Want a chest like a gladiator? Then consider adding more cable flyes to your to your chest day. While many of us will focus on moves like the bench press and perhaps dumbbell press to build up big pecs, the cable flyes are actually just as effective if not more so and should be considered for your secret weapon.
But this is only true if you get them right. Read on and we’ll go over what makes the cable fly so great and how to use it correctly to build a powerful torso.
Benefits of the Cable Fly
The first benefit of the cable fly is that it’s a fly… With the vast majority of exercises being compound and pushing-based, the fly is a welcome breath of fresh air during chest day. While the shoulders are involved to some extent, the fly is the closest you’re going to find to a single joint movement for this part of your body.
What’s more, the flyes increase your range of motion considerably when compared with pressing movements. This not only allows you to train the outer portion of the pec but it also allows you to apply resistance to what is essentially a stretch. While it’s early days at this point, a few fascinating studies suggest this may have amazing muscle-building potential.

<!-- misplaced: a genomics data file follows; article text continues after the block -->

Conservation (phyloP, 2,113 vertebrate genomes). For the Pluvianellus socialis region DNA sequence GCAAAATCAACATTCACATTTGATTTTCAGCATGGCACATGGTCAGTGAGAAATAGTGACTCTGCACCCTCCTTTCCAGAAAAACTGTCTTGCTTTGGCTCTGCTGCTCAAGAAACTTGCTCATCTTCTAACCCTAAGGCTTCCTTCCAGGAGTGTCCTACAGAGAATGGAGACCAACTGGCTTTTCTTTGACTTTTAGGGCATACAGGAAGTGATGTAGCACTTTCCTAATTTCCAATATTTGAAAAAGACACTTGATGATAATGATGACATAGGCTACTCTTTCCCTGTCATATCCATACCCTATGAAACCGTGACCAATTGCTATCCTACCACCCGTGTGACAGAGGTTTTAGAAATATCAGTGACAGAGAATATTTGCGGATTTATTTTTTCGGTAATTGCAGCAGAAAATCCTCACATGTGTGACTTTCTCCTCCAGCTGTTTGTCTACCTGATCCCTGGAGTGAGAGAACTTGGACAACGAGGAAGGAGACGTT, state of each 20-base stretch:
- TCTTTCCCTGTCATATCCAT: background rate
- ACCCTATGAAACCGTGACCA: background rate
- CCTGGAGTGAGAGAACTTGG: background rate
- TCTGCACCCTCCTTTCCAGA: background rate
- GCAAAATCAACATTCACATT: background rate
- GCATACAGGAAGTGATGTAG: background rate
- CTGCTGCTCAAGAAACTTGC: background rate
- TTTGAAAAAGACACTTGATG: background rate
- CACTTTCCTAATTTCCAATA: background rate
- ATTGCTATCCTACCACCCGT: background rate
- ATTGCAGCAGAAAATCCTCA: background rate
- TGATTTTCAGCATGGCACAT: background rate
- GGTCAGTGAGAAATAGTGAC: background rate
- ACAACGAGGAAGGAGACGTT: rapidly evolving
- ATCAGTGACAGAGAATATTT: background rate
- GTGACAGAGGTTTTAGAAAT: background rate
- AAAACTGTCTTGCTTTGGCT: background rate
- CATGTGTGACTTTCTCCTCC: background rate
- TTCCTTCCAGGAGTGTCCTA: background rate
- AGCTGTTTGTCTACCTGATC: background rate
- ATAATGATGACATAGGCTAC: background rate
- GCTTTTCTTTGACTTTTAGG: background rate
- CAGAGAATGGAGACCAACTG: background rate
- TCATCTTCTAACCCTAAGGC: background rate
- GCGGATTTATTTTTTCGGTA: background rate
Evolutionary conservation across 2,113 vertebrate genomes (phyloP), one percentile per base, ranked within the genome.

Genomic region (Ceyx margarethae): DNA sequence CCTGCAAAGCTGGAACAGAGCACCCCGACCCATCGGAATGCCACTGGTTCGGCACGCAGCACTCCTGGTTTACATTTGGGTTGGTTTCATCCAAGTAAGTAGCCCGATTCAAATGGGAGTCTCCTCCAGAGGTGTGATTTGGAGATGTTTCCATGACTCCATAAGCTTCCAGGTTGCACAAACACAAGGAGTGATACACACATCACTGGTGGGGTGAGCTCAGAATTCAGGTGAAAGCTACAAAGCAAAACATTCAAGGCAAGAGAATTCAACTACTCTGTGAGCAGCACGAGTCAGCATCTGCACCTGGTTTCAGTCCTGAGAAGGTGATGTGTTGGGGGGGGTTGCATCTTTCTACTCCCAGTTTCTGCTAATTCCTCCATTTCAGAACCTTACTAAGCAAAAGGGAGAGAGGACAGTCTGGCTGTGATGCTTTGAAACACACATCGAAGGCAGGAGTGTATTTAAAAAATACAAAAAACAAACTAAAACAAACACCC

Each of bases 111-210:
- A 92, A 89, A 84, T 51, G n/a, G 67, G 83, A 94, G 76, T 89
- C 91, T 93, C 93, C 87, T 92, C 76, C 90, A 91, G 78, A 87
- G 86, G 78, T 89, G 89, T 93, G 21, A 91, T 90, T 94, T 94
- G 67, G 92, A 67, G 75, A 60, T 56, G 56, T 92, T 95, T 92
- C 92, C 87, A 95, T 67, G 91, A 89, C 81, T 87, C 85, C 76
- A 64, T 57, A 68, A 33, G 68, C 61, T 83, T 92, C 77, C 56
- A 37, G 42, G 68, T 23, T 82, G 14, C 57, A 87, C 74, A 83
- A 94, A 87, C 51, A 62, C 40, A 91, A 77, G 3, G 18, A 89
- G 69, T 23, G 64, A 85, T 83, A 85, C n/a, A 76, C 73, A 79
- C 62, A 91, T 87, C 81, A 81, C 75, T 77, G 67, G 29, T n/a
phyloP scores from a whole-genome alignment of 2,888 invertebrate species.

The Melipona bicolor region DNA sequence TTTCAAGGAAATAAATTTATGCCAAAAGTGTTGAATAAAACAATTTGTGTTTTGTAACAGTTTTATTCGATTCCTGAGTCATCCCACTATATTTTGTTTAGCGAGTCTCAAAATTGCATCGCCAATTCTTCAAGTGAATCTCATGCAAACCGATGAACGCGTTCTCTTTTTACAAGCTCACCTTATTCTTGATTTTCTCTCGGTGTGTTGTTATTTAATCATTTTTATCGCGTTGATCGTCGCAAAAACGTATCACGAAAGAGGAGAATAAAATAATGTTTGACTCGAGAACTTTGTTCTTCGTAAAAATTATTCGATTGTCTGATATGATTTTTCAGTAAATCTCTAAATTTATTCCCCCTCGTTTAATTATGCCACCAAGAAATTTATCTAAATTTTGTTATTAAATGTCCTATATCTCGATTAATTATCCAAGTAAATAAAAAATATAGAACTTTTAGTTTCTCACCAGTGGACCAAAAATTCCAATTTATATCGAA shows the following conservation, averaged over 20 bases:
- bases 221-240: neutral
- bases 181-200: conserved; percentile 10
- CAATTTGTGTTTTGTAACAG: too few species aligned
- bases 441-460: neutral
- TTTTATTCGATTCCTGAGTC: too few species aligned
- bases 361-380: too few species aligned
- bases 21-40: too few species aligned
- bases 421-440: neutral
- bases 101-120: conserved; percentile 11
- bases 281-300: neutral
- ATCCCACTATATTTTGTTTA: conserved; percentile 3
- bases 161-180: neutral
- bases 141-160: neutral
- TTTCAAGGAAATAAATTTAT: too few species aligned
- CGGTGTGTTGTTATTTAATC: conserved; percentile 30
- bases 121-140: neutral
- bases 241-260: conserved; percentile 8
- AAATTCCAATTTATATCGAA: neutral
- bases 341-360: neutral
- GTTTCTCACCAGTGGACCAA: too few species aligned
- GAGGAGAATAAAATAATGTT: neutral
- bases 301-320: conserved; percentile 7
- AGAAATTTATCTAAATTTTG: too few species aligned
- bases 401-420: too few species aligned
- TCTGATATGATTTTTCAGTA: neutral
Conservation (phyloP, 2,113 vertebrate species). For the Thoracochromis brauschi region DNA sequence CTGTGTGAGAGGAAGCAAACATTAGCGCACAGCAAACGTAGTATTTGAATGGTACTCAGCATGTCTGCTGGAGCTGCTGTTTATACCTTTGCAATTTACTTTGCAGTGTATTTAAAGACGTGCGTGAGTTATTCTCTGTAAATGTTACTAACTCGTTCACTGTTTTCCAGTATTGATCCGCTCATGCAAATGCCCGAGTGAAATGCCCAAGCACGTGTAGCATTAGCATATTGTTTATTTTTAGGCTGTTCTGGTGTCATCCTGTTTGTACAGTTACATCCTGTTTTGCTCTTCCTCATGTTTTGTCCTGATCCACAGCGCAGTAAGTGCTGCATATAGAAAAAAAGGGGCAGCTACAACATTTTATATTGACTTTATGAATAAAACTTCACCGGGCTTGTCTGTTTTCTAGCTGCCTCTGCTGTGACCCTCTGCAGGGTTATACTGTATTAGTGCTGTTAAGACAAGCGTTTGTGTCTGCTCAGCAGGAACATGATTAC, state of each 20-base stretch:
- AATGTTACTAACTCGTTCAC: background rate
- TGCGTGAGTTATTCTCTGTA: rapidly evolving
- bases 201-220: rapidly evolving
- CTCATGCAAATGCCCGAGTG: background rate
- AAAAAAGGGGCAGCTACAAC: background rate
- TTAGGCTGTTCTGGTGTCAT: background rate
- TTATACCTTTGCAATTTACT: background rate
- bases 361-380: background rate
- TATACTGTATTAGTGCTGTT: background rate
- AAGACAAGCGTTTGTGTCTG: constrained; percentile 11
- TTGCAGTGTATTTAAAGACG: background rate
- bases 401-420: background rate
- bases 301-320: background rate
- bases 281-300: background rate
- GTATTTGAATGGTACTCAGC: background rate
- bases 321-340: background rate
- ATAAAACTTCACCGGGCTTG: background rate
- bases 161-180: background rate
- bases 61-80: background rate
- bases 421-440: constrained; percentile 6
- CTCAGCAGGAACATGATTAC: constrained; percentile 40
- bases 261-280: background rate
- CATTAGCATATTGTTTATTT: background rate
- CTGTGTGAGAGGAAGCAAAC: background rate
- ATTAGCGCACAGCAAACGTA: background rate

Now what about the cable flyes specifically? Well here you have an exercise that allows you to maintain constant tension all the way throughout the movement and you have a setup that allows you to go heavier than you otherwise would with no risk of injury. As far as your chest is concerned, it’s the perfect storm.
Getting Flyes Right
Now the question is: how do you use flyes correctly so that you’re getting the most benefit from them?
Follow these tips for maximal benefit:
- Set the cables up so that they’re the same height as your shoulders – this will keep the force directly on your chest rather than your shoulders.
- Make sure you don’t have the weight too heavy: you don’t want to find yourself in a position where you’re leaning forward simply to get into a comfortable position.
- Squeezing your glutes can help you to avoid leaning forward as you start getting fatigued.
- Try not to bend your arms – if you get this right it can be almost a single joint movement so you don’t want to start bringing in your elbows and shoulders into it. Note as well that bending your elbows will shorten the distance that the weight has to travel.
- Squeeze the pecs while you’re training and try to avoid trying to ‘swing’ the weights in. It’s better to do a lighter weight with perfect form than to entirely train yourself through the easier movements.
As one last tip – try starting your workouts with flyes. Not only will it help to improve your mind-muscle connection to begin with but it’s also a great way to warm up.
Are you not entertained?